Book Reviews · 04/28/2014

The Heart of June by Mason Radkoff


Braddock Avenue Books, 2013

Mason Radkoff’s sometimes luminous debut novel, The Heart of June, recounts a late-bloomer’s coming of age. Walt Farnham, a grad school dropout in his mid-forties who lives in an apartment above his ex-wife’s garage, supports himself by half-assedly doing renovations and carpentry in a historic section of Pittsburgh. Readers meet Walt at an awkward moment in his life. At forty-six, he has settled into a holding pattern, frightened of change. He’s left a litter of unfinished home improvement projects in his ex’s house and around town. He seems unable and uninterested in finishing any handyman jobs for his clients, such as the doctor’s wife to whom he still owes “a few cabinet door pulls” and “one last section of crown molding” that gathers dust in his ex-wife’s garage.

Nevertheless, demand for Walt’s handiwork among the well-to-do denizens of his historic neighborhood remains high. He muses that clients continually seek him out because they like to confide in him while he works, making him “an unintended therapist of sorts” who “would care for their secrets.” Beloved yet marginal, Walt feels “like he’d been kept only for nostalgia — a one-speed bicycle that had earned lingering affection.” This outmoded bike simile from the novel’s first page proves apt since Walt — in spite of his status as an endearing neighborhood fixture — has fallen into obsolescence. His incomplete projects are everywhere he turns, such as a house on Amberson Avenue that he measured for a window installation. He had calculated a price for the eager owners but failed to send them the quote.

In the opening chapters Walt learns that his stasis is coming to an end. Despite his ex-wife’s prior willingness to indulge his inertia, it now appears he’s finally reached the limit of her patience when she hires another contractor to work in her home. Meanwhile, his benefactor and erstwhile foster mother, the imperious June Bonwell Creighton, charges him with an extensive renovation of her mansion’s parlor that he doesn’t feel up to completing. With Miss June’s imminent death looming and other relationships shifting in his life, Walt must come to grips with how he’s been scraping by in a state of incompleteness himself.

While this isn’t new narrative territory, it’s hard to imagine two more affectionate portraits than those of Walt and of his adoptive mother, Miss June, a starchy widow to whom his father was devoted. Orphaned in his early teens, Walt comes under the wing of June as he grows to adulthood. Radkoff mostly resists the inclination to drench Walt’s relationship with her in sugary sentiment. Many years on in their relationship, the two continue to trade barbs in an endless game of insults. When Walt complains that he never saw the point of hanging the heavy winter shutters on her ancestral manse, named Hardwick, Miss June responds, “‘Mental acuity was never your strong suit.’” Their verbal jousting belies the intimacy of family even if Walt doesn’t realize it yet.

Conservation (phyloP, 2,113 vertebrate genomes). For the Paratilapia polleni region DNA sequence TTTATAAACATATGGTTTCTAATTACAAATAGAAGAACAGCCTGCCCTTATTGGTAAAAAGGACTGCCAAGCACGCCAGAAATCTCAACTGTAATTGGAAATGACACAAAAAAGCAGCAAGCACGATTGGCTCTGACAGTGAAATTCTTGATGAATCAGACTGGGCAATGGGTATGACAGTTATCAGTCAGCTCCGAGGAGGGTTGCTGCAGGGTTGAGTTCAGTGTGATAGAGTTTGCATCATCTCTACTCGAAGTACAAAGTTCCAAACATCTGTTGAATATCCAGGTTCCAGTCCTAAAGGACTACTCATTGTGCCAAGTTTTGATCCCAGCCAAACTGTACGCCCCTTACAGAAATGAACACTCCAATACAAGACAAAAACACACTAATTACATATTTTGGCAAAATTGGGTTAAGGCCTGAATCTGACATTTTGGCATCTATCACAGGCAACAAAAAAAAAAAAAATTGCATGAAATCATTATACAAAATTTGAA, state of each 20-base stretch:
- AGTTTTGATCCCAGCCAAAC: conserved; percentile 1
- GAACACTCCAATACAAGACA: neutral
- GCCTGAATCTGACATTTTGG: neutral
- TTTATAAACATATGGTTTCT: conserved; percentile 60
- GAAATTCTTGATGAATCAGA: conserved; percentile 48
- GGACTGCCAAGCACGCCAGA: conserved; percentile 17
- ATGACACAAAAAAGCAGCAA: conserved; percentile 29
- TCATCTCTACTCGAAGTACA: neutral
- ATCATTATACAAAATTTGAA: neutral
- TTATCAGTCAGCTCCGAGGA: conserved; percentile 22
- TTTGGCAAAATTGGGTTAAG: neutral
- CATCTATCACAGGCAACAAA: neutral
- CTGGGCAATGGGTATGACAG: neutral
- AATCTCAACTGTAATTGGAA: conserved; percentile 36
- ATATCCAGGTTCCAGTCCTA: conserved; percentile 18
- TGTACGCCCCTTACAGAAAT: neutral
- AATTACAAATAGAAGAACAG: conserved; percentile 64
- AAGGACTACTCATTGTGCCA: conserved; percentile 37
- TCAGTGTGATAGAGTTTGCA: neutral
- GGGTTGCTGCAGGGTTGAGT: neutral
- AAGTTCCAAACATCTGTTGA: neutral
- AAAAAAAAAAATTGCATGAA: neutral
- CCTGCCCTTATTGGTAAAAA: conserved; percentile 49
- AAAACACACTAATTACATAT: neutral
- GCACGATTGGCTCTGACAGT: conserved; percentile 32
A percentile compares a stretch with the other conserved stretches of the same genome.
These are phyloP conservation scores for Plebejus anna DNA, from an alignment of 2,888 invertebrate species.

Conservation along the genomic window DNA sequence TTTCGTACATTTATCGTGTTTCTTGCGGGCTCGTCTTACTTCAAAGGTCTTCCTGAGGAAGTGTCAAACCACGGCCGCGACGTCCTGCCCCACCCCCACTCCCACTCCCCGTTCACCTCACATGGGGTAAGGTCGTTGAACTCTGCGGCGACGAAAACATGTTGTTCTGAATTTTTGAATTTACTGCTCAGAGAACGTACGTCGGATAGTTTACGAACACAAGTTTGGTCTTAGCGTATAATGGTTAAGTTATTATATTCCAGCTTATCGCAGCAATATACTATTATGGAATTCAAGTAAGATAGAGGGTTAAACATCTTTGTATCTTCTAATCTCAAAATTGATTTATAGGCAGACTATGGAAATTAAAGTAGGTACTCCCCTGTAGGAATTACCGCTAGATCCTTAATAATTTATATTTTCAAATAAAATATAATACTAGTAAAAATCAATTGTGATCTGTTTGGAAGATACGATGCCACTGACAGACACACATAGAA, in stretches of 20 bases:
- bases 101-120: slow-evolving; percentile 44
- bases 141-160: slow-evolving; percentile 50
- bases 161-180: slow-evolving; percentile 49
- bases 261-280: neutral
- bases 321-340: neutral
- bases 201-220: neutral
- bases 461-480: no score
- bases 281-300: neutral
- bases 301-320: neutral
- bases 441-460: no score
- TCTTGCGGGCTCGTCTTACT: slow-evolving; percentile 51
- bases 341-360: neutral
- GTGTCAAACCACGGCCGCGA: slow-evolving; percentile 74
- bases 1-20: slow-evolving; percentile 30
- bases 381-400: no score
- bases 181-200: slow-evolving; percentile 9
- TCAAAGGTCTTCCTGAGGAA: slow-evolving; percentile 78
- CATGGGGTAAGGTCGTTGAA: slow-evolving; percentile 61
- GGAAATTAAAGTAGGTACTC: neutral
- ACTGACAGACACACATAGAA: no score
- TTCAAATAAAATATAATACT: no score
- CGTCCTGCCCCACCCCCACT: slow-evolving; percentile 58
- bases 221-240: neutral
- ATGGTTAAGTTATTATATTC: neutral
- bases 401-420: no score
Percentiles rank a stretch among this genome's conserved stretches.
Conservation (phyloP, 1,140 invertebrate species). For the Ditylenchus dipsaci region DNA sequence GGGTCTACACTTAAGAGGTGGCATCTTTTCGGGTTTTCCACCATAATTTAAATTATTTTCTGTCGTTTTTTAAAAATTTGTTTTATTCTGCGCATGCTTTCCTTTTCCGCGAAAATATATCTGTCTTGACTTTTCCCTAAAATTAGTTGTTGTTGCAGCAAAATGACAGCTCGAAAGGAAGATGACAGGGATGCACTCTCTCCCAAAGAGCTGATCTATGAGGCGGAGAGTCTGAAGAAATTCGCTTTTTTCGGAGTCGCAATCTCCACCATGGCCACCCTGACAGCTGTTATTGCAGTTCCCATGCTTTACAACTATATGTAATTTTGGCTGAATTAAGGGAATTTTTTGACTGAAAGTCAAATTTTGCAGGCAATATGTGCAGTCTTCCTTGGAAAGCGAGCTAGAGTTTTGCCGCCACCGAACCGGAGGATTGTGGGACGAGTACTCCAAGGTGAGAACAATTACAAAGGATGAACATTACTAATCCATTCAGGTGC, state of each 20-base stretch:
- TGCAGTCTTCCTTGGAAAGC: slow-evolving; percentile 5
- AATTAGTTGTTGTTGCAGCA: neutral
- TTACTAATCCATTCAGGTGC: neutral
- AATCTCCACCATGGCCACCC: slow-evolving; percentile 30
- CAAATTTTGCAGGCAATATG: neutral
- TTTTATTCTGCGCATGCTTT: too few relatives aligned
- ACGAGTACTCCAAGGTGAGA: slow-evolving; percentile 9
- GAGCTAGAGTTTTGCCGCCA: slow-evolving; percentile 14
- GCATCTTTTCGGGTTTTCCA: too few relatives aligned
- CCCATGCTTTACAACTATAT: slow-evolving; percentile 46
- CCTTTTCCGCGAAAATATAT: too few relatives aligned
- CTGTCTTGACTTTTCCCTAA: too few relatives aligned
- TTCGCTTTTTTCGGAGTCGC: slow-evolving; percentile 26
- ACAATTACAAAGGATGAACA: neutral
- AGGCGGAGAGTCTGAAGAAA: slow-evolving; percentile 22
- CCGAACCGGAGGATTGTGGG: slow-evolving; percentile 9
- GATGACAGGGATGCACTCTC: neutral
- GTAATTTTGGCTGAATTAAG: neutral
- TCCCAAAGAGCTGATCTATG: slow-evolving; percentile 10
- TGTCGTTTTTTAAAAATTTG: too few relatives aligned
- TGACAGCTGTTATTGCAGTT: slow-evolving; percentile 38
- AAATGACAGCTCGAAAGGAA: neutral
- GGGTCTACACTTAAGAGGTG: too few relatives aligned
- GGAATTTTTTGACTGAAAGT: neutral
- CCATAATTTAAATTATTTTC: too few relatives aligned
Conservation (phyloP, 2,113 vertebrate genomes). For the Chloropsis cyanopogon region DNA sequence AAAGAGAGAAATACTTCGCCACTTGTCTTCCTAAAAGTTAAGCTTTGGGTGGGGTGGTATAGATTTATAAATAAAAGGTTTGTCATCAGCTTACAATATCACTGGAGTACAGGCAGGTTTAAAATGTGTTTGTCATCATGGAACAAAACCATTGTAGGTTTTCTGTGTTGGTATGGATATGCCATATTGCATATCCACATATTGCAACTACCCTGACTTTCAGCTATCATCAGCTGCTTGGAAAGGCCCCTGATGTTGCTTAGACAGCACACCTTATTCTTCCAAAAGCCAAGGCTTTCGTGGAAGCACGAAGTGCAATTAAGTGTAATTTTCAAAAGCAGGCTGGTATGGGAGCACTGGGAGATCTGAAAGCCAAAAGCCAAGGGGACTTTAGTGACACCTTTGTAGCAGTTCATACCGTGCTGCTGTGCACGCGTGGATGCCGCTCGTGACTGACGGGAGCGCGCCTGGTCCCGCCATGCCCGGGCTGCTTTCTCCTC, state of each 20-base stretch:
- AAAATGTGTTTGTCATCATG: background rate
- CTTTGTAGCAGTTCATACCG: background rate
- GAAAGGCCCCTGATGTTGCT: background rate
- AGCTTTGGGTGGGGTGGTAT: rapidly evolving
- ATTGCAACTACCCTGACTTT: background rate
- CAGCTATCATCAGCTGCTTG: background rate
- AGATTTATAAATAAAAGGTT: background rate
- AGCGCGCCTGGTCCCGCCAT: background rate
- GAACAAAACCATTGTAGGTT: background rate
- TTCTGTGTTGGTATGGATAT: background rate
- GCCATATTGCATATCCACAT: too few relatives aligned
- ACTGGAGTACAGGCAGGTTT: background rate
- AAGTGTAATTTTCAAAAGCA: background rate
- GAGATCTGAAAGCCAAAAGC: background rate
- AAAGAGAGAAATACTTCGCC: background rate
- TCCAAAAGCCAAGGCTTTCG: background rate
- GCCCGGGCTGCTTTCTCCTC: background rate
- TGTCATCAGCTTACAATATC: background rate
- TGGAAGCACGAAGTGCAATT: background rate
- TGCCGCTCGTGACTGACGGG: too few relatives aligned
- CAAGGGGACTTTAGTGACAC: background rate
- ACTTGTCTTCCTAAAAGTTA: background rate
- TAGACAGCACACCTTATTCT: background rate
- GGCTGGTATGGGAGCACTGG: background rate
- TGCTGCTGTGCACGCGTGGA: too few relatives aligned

Radkoff also pays loving attention to the avenues and neighborhoods rich with Pittsburgh history, rendering poignant the loss of those structures and spaces that have disappeared into the maw of urban renewal. Take, for example, this description of Miss June’s street, once known as “Millionaire’s Row”:

A century before, both sides of Fifth had been lined with elaborate houses commissioned by the titans of Pittsburgh’s steel and glass industries, though most of those great structures were demolished after the Depression, making way for brick apartment buildings that offered tiny windows and security door buzzers — safe nests for worried spinsters. Fifth Avenue was no longer cobblestone, and its streetcar tracks were no longer there to carry well-coifed women downtown to shop at Gimbel’s and Horne’s.

A significant plot point revolves around the fate of Miss June’s stone mansion, a holdover from the “Millionaire’s Row” era, and Radkoff’s knowledge of local history, renovation, and carpentry all beautifully deepen the novel’s sense of place. The mansion, like Miss June herself, is emblematic of a bygone and more traditional era, and readers’ desires to learn the fate of Miss June’s Hardwick will carry them to the concluding pages.

Readers may have reservations about the fact that The Heart of June contains too few surprises. Although audiences of literary fiction don’t come to a novel like this in search of daring plot twists straight out of a Chris Nolan movie, characters here develop along predictable lines in the course of the story, coming off as a bit too predetermined by the author’s hands. For instance, as soon as a freshly divorced and comely woman arrives on the scene to write the history of Miss June’s family, readers will easily deduce that she will wind up as a partner for Walt. There are moments when their potential union is threatened, but the obstacles seem easy to surmount and almost perfunctory. Devotion and love are rewarded and evil, in the form of a greedy relative of Miss June’s, is punished. For a novel that often effectively plumbs the self-contradictory depths of its characters, these developments flirt with being too facile.

In the end, though, the emotional heft and lovingly rendered details carry the novel. Its pleasures lie in exploring characters like Walt and Miss June, richly embellishing their intertwined lives. Readers will feel they’ve spent the better part of a year in this Pittsburgh neighborhood, from autumn of one year to following summer, among its people, with whom they’d be glad to remain a while longer.

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Alex DeBonis’s work appears in The Ilanot Review, decomP, Esquire.com, American Book Review, and Small Press Book Review. Though his roots are in the Midwest, he teaches fiction writing, literature, and composition in West Tennessee, where he lives with his family.